Before Sarah’s prom last week, her friend Taylor came over to set her hair. When she was done, Sarah unearthed an old bandanna and wore it over the pin curls for several hours.
I wasn’t the only one . . .
who looked at that bandanna-ed girl and thought about . . .
It was also on Steve’s mind. In fact, he somberly told me, “When I first caught a glimpse of her wearing that bandanna, I thought that this is what she would look like if the cancer ever came back.”
She was startled to see the memory of cancer staring back at her from the mirror.
When Sarah’s hair was released from the bandanna and brushed into beauty, I sent her off to the prom. As I did, I thought of all the moms of all the daughters who didn’t get the chance to play with hairstyles and shop for a dress because of cancer.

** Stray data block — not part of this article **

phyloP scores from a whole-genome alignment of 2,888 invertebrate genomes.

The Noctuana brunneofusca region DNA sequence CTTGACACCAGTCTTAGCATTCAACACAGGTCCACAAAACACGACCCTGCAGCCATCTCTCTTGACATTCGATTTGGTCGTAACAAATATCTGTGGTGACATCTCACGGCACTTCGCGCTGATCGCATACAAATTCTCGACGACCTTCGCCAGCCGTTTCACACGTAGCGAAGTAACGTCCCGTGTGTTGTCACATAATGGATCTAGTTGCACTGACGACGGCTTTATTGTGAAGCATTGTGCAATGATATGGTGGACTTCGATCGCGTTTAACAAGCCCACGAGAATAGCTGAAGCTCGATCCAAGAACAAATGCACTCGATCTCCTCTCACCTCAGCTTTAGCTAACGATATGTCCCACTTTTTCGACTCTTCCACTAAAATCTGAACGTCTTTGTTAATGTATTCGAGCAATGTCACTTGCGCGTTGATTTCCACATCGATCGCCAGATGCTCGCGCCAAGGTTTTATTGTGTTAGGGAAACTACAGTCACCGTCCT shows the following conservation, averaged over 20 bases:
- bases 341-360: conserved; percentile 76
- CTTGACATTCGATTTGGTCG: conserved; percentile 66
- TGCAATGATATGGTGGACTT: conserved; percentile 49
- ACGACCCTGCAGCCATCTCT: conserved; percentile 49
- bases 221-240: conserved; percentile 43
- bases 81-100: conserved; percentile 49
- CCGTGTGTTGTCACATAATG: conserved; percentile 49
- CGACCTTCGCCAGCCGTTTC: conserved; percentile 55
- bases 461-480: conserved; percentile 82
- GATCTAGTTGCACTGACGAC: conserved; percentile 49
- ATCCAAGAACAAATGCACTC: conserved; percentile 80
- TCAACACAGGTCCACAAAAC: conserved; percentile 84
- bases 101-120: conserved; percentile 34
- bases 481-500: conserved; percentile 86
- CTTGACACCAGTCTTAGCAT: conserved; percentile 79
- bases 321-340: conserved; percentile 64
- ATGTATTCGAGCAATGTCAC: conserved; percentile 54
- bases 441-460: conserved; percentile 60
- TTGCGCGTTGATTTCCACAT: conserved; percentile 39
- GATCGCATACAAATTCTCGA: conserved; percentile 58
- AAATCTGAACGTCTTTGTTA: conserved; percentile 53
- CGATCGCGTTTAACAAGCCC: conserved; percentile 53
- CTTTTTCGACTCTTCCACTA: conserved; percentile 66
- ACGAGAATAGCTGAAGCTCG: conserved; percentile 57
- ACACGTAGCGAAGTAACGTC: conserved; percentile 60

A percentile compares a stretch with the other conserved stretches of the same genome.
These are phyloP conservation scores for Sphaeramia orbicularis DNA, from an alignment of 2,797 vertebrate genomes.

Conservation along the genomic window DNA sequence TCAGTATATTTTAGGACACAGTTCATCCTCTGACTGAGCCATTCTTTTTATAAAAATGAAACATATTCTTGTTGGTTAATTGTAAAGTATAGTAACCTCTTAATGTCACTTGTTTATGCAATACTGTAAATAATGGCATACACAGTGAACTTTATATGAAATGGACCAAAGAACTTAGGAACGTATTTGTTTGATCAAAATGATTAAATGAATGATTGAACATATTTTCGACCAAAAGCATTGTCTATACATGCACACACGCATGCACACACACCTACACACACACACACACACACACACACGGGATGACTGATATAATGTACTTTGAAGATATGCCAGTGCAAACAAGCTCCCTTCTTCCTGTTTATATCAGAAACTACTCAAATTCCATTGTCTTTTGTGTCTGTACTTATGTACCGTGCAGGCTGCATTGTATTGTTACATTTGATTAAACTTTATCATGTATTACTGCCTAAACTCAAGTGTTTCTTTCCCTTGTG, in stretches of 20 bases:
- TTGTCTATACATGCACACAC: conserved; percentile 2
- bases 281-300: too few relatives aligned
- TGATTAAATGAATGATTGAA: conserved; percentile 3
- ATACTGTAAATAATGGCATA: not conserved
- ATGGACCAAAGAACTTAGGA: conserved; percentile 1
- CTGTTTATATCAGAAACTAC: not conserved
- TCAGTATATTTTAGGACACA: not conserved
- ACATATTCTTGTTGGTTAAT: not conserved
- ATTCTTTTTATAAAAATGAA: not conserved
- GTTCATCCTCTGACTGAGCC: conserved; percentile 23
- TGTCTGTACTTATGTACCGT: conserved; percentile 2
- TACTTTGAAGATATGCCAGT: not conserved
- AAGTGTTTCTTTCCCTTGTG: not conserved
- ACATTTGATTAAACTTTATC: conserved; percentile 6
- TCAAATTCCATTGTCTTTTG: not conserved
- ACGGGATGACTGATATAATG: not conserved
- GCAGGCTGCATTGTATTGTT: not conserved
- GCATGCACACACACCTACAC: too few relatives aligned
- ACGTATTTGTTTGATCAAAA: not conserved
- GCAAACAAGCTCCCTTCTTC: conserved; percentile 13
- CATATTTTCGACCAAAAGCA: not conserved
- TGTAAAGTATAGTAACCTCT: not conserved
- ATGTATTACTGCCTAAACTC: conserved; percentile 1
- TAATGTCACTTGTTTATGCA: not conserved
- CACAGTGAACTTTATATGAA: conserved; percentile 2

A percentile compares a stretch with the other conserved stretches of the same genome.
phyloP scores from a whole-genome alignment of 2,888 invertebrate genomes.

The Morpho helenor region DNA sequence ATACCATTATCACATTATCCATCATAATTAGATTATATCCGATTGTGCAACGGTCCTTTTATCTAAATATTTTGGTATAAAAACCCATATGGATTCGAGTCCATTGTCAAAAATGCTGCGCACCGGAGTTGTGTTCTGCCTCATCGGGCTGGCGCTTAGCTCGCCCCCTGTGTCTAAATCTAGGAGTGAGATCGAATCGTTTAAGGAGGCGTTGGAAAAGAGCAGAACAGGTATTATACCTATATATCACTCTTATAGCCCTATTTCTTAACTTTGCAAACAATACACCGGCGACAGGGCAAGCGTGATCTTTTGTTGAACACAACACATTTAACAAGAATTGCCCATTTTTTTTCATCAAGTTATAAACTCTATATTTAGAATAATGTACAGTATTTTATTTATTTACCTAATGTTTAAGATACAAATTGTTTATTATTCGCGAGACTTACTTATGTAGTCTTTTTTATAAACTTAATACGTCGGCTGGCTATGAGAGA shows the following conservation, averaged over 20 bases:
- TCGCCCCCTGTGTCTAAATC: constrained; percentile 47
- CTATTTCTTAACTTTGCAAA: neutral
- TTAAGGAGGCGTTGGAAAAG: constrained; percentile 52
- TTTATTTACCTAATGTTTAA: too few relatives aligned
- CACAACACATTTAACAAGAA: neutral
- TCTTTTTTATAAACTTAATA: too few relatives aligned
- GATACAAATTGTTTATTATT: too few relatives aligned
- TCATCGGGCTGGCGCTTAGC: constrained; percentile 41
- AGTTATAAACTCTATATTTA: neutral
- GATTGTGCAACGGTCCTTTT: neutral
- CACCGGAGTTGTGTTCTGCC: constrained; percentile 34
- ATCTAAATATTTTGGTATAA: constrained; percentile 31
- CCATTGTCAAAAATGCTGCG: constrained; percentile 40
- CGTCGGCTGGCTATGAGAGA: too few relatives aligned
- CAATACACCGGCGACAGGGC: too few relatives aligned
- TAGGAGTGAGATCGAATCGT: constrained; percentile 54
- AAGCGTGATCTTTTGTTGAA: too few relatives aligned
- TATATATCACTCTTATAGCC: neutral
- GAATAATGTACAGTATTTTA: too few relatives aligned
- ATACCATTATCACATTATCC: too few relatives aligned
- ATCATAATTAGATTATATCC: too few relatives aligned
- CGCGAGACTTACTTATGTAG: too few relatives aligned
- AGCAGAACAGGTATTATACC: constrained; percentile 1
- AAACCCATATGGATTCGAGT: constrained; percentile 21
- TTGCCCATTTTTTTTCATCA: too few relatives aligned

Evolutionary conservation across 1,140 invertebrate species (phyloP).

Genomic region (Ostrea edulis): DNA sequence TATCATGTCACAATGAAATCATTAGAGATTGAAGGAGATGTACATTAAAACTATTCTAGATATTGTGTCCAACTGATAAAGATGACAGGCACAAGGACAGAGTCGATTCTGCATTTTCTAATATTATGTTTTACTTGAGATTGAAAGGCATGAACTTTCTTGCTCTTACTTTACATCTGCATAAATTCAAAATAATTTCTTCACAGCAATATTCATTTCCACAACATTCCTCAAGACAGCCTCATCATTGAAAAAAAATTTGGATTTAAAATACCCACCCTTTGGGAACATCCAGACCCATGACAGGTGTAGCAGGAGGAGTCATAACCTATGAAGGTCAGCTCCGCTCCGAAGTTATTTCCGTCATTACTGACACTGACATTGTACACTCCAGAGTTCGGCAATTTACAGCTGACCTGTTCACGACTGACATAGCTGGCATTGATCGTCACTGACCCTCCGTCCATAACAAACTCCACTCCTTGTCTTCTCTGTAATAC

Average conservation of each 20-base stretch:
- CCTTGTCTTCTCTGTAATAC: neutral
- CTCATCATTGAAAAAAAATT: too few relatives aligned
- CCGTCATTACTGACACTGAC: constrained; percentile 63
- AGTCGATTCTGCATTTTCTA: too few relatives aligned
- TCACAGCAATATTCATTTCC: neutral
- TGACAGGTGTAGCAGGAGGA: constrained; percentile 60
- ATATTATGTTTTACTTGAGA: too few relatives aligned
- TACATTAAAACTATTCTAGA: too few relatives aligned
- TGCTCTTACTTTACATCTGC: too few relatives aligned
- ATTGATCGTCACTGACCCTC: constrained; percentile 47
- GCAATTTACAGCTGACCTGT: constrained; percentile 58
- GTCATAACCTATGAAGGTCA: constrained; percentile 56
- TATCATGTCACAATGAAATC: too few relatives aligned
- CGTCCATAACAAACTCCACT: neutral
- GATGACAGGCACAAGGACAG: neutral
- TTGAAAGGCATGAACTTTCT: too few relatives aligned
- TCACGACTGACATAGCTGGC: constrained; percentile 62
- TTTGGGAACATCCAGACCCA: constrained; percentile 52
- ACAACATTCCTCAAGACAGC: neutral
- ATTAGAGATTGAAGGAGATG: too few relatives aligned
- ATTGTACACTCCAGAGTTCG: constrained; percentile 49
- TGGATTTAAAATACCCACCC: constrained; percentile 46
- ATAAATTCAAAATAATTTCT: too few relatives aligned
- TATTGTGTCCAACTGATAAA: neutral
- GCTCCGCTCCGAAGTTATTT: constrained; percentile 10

And I was sad.
I can’t help but think back to those days when she was a skinny, bald, beautiful child who loved to smile and loved to dance—even though there was no promise that she would survive even one more year.
I’m grateful for the times my baby has chosen to dance, even in the shadow of death.
And I’m sad for each mom and dad who saw their dancing child taken away too soon.
It’s a lesson for you. A lesson for me. Our years are short. The future isn’t guaranteed.
Life is full of music.
Shall we dance?
I want to mention that some neighbors of ours (about 15 minutes up on the beach) are going through a very rough time right now. Nathan Lawrenson is the music minister at a local church and his wife,Trish, is in ICU at Duke, fighting for her life, waiting for lungs to become available. We have met them a couple of times at various church functions and they are a wonderful, dear couple. Here is the link to his blog.